Sunday, August 13, 2006

Roosevelt's Law

Most legal thrillers use the idea of the law firm – large and greedy or small and courageous – simply as the backdrop for the cases won and lost by their lawyers. That’s why Kermit Roosevelt’s thoroughly gripping debut novel is such a major breakthrough: it makes the firm itself – the giant Washington, D.C. operation Morgan Siler -- the book’s most important character.

“Pro bono was the perfect solution: cases on which summer associates could take positions of significant responsibility without any worry that their incompetence would cause problems for the firm,” says Roosevelt about the best way to keep law students happy. “Furthermore, it gave them an unrealistic idea both of the sort of work they’d be doing and of the firm’s commitment to pro bono practice, something law students seemed to value.”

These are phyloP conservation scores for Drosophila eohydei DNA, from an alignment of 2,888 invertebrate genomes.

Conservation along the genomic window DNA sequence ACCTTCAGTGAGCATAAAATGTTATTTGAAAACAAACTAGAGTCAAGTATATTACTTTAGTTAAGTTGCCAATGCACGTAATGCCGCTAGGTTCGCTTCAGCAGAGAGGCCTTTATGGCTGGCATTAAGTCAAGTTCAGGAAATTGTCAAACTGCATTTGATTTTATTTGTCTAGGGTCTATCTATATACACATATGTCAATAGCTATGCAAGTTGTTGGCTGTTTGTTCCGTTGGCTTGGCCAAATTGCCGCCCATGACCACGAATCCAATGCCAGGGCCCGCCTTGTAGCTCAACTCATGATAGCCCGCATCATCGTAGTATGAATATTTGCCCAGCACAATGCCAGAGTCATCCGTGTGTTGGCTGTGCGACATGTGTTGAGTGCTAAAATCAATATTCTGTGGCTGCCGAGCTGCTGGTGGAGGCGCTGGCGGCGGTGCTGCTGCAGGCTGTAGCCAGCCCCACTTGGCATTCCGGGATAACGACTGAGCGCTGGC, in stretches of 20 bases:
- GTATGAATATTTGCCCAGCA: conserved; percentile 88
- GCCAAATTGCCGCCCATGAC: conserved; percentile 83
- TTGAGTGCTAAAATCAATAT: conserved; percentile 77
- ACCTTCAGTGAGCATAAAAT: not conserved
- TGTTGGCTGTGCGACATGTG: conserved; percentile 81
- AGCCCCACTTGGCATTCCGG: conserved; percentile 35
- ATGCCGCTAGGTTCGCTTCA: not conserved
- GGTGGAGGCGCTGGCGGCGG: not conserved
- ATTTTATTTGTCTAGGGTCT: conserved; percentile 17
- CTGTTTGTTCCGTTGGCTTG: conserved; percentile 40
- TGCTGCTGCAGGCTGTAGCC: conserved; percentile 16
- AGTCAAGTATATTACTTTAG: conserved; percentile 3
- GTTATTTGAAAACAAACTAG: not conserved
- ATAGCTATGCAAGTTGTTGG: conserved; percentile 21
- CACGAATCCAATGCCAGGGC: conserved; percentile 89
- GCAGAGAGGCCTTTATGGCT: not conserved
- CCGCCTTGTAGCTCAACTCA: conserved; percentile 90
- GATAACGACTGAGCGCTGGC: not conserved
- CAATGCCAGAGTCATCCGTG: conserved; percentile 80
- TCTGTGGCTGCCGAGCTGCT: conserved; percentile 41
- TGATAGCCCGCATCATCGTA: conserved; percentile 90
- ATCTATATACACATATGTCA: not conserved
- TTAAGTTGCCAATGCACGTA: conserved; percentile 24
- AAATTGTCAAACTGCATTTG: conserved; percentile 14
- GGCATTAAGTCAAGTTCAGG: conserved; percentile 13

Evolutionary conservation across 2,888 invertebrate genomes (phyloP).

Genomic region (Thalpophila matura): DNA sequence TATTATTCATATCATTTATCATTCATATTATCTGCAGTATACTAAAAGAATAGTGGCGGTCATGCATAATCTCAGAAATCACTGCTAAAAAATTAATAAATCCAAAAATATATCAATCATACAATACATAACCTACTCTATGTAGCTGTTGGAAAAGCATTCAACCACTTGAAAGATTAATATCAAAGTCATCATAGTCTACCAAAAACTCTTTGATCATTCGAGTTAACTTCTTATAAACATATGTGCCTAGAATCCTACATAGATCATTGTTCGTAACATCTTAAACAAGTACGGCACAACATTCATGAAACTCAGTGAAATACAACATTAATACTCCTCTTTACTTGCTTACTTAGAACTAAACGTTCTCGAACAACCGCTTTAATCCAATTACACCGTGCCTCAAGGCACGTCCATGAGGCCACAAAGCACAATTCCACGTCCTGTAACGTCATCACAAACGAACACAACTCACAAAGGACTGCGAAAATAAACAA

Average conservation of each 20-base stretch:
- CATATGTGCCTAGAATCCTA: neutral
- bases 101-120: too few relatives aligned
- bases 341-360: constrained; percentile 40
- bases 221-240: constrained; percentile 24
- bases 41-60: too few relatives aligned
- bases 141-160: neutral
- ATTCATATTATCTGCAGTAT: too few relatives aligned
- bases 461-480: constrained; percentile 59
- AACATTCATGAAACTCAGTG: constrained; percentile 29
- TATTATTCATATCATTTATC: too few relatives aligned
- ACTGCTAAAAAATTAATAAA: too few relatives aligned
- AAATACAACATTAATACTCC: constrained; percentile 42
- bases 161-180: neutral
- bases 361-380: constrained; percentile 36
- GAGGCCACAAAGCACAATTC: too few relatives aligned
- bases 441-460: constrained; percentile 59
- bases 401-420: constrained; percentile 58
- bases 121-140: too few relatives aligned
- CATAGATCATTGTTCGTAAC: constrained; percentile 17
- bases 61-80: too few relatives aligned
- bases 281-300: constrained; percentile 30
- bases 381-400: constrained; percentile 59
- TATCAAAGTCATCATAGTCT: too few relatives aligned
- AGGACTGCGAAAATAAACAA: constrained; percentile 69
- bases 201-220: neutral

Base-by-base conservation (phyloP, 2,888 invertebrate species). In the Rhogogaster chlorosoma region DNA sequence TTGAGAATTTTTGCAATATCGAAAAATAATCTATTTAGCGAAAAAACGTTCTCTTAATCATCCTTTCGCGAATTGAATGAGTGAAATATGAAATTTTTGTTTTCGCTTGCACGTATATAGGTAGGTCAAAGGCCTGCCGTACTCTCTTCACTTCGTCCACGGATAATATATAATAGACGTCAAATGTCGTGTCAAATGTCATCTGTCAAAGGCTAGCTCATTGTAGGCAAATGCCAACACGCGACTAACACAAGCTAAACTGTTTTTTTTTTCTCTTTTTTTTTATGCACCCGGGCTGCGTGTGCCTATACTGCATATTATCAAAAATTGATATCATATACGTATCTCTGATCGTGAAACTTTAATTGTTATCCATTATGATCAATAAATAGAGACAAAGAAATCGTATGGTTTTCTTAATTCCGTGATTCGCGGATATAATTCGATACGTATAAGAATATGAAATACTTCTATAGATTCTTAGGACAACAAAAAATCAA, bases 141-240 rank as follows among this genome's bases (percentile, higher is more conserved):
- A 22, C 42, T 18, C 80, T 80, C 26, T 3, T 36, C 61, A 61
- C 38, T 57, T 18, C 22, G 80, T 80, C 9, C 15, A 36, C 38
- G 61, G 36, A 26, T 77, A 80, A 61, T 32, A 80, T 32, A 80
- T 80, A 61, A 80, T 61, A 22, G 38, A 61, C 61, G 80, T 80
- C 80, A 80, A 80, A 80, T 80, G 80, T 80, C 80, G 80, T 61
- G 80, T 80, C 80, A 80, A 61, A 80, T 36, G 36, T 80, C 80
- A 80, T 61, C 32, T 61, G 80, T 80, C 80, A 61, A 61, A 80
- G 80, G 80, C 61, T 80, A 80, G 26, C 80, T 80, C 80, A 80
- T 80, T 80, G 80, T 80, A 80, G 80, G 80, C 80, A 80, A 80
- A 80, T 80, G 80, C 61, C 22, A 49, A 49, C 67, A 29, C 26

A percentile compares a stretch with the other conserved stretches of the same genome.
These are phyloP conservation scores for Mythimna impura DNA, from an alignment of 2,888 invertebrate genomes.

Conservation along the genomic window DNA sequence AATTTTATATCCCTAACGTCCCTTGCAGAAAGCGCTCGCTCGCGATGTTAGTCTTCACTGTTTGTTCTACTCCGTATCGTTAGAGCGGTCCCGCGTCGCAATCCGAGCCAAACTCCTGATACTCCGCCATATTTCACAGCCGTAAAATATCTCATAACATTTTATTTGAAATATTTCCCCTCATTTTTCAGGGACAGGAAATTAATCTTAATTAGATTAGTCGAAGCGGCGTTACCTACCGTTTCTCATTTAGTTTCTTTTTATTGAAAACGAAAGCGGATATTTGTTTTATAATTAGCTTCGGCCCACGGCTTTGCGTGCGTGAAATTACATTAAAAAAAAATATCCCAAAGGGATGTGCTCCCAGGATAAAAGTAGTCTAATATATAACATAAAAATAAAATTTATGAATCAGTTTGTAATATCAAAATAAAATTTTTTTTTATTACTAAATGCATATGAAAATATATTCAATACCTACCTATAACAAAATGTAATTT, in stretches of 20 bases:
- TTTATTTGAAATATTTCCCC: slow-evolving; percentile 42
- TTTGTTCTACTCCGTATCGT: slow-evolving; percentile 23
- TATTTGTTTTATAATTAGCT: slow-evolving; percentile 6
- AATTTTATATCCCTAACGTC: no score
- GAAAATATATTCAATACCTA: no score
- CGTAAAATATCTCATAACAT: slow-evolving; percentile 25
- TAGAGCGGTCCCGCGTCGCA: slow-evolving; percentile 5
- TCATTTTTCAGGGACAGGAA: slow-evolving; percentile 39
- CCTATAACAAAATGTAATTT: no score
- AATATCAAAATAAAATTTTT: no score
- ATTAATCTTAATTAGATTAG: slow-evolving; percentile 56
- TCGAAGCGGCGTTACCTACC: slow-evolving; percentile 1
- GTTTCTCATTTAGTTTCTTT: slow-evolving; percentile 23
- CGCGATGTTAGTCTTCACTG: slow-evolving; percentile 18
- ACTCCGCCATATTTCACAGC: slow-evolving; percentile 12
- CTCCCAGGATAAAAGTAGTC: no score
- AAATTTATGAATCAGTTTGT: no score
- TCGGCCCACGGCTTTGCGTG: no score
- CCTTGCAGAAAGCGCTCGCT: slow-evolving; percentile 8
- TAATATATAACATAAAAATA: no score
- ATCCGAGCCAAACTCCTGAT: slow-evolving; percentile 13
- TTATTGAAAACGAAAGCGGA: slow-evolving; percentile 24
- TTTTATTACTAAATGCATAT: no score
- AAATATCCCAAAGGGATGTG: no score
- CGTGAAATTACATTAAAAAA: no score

That quote says more about the idea of pro bono than the lengthy and self-defeating gyrations which first year associate Mark Clayton goes through as he works on a death penalty case in Virginia. And what another new associate, Katja Phillips, discovers about litigation (that it “consisted of trying to prevent people from enforcing the legal rights they claimed”) is never really improved or made more real during the hundreds of billable hours she spends when victims of a chemical plant explosion in Texas (owned by a Morgan Siler client) join in a class action against the offending company.

It’s not that Mark, Katja and all their immediate legal superiors are anything less than fully-fleshed characters: a shrewd and cocksure third-year associate who clerked for a Supreme Court justice (as Roosevelt himself did) is particularly well-drawn. But in the end, it’s Morgan Siler, standing like a warehouse of broken legal promises on K Street, which constantly holds our interest.